Sexual Harassment PreventionWhere to Start?
What can you do to help prevent sexual harassment in your establishment? Whether you manage or work in a pub, club, or retail store, here are some effective strategies to help create a safer space for both employees and patrons alike.
Assess the current situation. Do you keep track of complaints of harassment? (if not, you should start!) How many have you received in the last 6 months? Do you have sexual misconduct policies and procedures? Do they need to be updated? You may want to consider a short customer and staff survey about how safe they feel in your space. Use this assessment to identify your gaps, risks, and assets.
Get to work writing or editing! A robust sexual misconduct prevention program will include:
- A Code of Conduct – This answers the question: “How do we want people to act in our space / at our event(s)?” It is a public-facing short statement about how you want patrons, staff, volunteers, and performers to act while in your establishment. It should be posted on your website, Facebook events, and inside your venue.
- A Sexual Misconduct Plan – This is where you describe how you are going to help keep staff and customers safe. List your prevention and risk mitigation strategies to reduce the likelihood that sexual harassment and assault could happen in your space. This will include things like clearing unattended drinks swiftly and having mixed gender security teams. It should also include resources for staff to learn more, list organizations to train staff, and state how frequently training will be offered.
- A Sexual Misconduct Policy – WorkSafeBC legislation requires that you have a policy around bullying and harassment, which includes sexual harassment. When taking the time to write this policy, I recommend you build it out further and include policy around harassment of patrons. It should include details such as how complaints of harassment are managed (Where do you take patrons to make a complaint? Who do they talk to? When are police involved?). It should also specify where to document complaints, and outline resources that are available to victims.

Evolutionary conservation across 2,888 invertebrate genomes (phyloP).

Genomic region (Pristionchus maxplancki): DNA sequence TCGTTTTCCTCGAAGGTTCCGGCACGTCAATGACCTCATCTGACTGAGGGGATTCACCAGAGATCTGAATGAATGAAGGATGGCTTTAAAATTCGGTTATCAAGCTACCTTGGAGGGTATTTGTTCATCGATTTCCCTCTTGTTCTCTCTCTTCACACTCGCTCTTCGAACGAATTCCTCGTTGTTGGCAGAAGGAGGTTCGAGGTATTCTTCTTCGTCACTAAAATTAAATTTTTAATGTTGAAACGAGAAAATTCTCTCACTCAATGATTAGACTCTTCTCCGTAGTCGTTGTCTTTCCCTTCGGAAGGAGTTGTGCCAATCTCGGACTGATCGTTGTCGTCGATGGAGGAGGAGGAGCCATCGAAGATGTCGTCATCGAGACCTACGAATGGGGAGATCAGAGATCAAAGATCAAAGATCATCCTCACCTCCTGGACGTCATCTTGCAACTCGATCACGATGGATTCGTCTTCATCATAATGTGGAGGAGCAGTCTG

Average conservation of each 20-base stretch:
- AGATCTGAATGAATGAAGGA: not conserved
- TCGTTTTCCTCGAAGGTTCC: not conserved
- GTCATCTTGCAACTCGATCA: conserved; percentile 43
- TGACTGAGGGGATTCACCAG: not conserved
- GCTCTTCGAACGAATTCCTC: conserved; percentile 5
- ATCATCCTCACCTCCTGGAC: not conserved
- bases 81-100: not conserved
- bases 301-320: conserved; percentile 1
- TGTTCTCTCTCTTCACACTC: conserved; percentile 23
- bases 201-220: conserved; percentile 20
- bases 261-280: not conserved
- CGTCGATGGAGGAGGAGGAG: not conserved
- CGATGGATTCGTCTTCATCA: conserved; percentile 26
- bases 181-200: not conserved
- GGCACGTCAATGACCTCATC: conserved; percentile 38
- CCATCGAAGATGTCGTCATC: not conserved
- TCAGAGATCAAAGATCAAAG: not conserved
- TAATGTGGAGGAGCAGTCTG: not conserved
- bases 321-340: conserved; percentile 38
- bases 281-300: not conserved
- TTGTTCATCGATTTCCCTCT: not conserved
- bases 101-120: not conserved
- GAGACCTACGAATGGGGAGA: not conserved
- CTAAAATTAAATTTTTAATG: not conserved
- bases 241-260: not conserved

Creating these documents may seem daunting at the start, but spending time upfront to make these critical components will not only contribute to a safer environment for staff and patrons, it will also make navigating issues much easier when harassment occurs.
Don’t Over Serve – Remember your Serving it Right! Did you know that alcohol is the most common thing used in drug-facilitated sexual assault?
Trust Your Instincts – If someone is causing you to have a defensive feeling, trust it. There is no “type” when it comes to sexual assault. Monitor the behaviour and refer to your workplace policy.
Offer Free Water – Do not make patrons pay for water. Consider a closed container that is self-serve.
Clear Unattended Drinks Swiftly – These are prime drinks to be spiked. Also patrons may help themselves to these “freebies”.
Be The Best Bystander You Can Be – Being an effective bystander requires skill, and all staff should know how to intervene when they see someone making others feel uncomfortable or unsafe. Include training on intervention in your prevention strategies.
You Are Not A Matchmaker – If someone asks you to send someone a drink, just say no. Also, you are in a position of power. Don’t pressure patrons into accepting drinks from you.
Do Not Let Them Leave – If you suspect someone has been drugged, make sure that you ask them if they are ok. Ask if they know what happened or where they are. Ask if they need help. Let them sit in a safe space. Do not force water.
Safety Is A Team Effort! – Bus staff are the eyes and ears of the venue. They are often in the thick of the dance floor and able to pick up on changes in patron status.
Still feeling overwhelmed? Good Night Out Vancouver is available to train your staff and management in how to create a safer space and help write plans and policy. To learn more, check out www.goodnightoutvancouver.com or email firstname.lastname@example.org.
Stacey Forrester is Co-Founder, Good Night Out Vancouver along with Ashtyn Bevan. They have worked with a variety of partners to help ensure safer nights out for all including: BarWatch, The Downtown Vancouver Business Improvement Association, The Juno Awards, Capilano University, and The City of Vancouver.